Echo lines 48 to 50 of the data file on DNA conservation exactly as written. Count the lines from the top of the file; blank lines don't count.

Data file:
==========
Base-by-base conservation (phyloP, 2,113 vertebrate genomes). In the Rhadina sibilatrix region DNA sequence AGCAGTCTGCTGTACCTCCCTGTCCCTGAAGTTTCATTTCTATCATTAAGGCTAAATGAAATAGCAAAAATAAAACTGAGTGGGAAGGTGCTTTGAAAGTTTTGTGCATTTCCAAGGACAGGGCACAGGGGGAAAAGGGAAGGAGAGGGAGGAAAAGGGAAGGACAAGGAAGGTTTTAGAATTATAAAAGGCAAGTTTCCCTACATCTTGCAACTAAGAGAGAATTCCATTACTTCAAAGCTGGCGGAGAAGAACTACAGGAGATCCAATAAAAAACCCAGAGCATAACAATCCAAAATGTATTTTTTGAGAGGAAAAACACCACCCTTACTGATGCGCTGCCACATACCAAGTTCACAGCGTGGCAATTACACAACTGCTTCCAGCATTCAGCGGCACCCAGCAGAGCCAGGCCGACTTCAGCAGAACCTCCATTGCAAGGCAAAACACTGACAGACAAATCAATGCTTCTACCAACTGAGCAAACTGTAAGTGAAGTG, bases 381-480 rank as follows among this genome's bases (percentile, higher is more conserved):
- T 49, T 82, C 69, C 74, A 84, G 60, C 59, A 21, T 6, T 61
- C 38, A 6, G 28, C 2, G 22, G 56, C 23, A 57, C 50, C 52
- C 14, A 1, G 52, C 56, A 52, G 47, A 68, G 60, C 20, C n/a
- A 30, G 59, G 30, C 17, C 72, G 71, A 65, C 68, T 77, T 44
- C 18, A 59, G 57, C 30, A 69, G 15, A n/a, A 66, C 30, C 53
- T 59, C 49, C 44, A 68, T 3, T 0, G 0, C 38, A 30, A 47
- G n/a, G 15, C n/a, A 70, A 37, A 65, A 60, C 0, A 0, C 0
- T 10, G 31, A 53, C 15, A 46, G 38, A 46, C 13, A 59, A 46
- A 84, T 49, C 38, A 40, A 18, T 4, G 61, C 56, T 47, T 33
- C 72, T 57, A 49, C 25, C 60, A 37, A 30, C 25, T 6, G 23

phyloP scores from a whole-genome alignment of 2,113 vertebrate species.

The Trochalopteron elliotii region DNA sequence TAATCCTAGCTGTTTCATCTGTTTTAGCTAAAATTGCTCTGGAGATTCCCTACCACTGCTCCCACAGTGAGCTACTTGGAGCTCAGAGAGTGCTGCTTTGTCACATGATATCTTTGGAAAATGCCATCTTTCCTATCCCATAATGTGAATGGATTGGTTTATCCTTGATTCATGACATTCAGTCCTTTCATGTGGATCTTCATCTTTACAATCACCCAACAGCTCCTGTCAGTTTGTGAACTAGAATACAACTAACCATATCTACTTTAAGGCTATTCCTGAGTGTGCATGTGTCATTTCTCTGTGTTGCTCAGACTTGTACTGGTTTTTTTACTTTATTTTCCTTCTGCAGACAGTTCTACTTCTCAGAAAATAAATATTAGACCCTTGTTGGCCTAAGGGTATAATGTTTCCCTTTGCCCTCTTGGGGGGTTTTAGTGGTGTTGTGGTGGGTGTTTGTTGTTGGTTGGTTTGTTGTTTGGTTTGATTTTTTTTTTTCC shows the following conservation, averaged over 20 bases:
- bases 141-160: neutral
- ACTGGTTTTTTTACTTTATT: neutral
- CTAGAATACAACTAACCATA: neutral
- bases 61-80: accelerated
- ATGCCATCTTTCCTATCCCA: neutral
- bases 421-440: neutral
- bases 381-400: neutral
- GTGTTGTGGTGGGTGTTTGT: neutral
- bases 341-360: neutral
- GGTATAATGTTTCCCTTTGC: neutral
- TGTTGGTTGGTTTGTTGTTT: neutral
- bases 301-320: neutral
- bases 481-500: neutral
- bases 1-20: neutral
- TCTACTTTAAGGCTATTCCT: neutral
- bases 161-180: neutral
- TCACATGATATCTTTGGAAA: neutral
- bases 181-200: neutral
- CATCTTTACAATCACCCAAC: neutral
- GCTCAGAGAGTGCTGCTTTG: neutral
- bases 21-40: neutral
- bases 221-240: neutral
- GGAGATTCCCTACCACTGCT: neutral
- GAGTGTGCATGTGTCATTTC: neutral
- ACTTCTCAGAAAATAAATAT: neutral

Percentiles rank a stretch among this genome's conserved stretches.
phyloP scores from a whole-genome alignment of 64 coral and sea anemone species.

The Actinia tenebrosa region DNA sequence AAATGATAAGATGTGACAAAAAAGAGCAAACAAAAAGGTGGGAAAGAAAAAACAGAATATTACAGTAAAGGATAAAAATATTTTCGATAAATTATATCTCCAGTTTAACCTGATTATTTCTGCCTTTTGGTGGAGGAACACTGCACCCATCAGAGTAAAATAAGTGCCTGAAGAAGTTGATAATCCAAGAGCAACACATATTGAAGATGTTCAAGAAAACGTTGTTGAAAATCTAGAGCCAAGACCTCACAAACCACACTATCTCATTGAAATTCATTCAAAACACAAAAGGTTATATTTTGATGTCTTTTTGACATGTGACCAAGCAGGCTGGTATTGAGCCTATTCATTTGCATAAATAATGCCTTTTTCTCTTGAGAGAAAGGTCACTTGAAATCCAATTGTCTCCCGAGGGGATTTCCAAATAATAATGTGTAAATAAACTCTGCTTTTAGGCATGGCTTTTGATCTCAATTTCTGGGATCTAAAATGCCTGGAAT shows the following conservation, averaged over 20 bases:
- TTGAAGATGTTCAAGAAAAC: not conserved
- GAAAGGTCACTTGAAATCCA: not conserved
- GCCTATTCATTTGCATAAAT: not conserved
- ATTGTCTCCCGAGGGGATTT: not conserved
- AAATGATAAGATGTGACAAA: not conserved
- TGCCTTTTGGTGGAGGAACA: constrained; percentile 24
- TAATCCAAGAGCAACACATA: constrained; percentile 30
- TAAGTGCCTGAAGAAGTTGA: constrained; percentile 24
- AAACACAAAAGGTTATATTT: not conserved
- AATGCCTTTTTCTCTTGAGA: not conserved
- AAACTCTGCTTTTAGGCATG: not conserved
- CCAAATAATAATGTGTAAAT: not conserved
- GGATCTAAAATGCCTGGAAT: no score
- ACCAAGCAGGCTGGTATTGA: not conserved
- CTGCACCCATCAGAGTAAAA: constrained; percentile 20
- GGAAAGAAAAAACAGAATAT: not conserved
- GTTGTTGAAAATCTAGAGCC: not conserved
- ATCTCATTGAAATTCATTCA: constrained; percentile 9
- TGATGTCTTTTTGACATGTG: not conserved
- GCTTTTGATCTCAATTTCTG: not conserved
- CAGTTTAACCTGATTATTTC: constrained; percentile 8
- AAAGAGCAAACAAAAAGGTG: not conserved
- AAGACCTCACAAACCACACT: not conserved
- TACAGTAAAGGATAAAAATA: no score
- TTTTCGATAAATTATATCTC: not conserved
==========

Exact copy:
- TAATCCAAGAGCAACACATA: constrained; percentile 30
- TAAGTGCCTGAAGAAGTTGA: constrained; percentile 24
- AAACACAAAAGGTTATATTT: not conserved